The announcement of a dedicated “ROS Military” initiative sounded a bit nefarious, but I guess I’ll have to wait for ROSCon to find out.

Anyway, let’s not hijack this thread any further than we already have. It’s really about the ROSCon program, and it looks awesome! :smile:


#8

That’s the part of @gerkey’s anwer that reassured me the most: that all of your technology (in the military context) remains open source, and that you’re judging each potential project on a moral basis.

You’ll notice that @gerkey did not specify what moral basis is being applied. @gerkey spend a lot of words to explain that taking funds from the DOD is morally ok (or not), which was however not the topic.

The actual problem arises when OSRF actively supports ROS-Military. ROS MIlitary has the goal of improving technology that helps killing for political goals, and in particular do so for the US government. Due to that, it is political, it takes sides in global conflicts. It’s not immoral for ROS-Military to exist, it is very transparent about it’s goals, including the political aspects. Read the ROSCon program: “The United States military…” Could not be more transparent.

But it is impossible to offer any support to ROS-Military without being political. OSRF can take all the money the DOD wishes to throw at it, OSRF can tolerate the existence of ROS-Military, but it should in no case directly support ROS.Military, and from the ROSCon program it seems that it crossed this line, and nothing in @gerkey s response even denied that.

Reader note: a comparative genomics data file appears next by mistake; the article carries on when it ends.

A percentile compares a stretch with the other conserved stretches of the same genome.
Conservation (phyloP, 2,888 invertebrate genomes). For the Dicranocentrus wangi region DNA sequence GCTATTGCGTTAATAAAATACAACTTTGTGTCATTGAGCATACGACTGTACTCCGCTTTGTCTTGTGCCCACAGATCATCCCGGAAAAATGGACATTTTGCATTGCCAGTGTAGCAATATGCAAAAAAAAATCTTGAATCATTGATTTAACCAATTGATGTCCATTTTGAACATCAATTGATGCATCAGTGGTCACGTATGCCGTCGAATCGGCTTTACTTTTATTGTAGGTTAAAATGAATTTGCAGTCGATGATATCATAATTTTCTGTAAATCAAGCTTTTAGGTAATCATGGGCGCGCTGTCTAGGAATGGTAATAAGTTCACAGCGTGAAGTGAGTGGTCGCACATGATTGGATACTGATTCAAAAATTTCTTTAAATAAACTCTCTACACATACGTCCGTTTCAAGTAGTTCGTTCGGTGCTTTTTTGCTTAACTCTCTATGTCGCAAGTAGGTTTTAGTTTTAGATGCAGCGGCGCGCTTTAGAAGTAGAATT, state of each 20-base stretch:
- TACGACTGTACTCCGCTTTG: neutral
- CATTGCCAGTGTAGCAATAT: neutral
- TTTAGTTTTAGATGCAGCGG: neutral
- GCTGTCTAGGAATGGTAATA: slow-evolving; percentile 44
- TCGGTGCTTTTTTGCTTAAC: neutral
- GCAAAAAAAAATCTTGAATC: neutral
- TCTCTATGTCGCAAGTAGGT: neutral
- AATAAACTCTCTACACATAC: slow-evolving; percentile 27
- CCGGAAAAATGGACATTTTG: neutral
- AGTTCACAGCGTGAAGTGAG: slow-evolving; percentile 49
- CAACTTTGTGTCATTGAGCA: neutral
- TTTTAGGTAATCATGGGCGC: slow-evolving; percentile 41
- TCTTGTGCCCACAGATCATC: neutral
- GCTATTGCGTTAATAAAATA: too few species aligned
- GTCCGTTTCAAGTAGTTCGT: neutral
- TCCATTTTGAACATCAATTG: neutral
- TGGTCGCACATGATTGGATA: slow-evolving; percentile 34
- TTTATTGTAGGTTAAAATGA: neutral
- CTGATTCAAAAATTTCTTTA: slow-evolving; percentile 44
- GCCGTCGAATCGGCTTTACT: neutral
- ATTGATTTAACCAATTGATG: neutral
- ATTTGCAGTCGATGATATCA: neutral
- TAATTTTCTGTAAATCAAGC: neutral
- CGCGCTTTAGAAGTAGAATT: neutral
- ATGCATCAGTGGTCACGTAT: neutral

So any organisation in this world which thinks about sponsoring OSRF one way or the other now has to consider that OSRF helps ROS Military, and thus helps military operations inside and outside the US that protect the American petrol-fuelled way of life.

This is different from taking DOD money or supporting civilian DOD funded projects (setting aside the arguments by Ben Kuipers for the sake of the argument).

ROS-Military is not politically neutral, and it is not civilian. People will die thanks to ROS Military. People will die for political goals of the US. That’s all fair enough to participate in for any individual at their discretion, but not for OSRF, IMHO.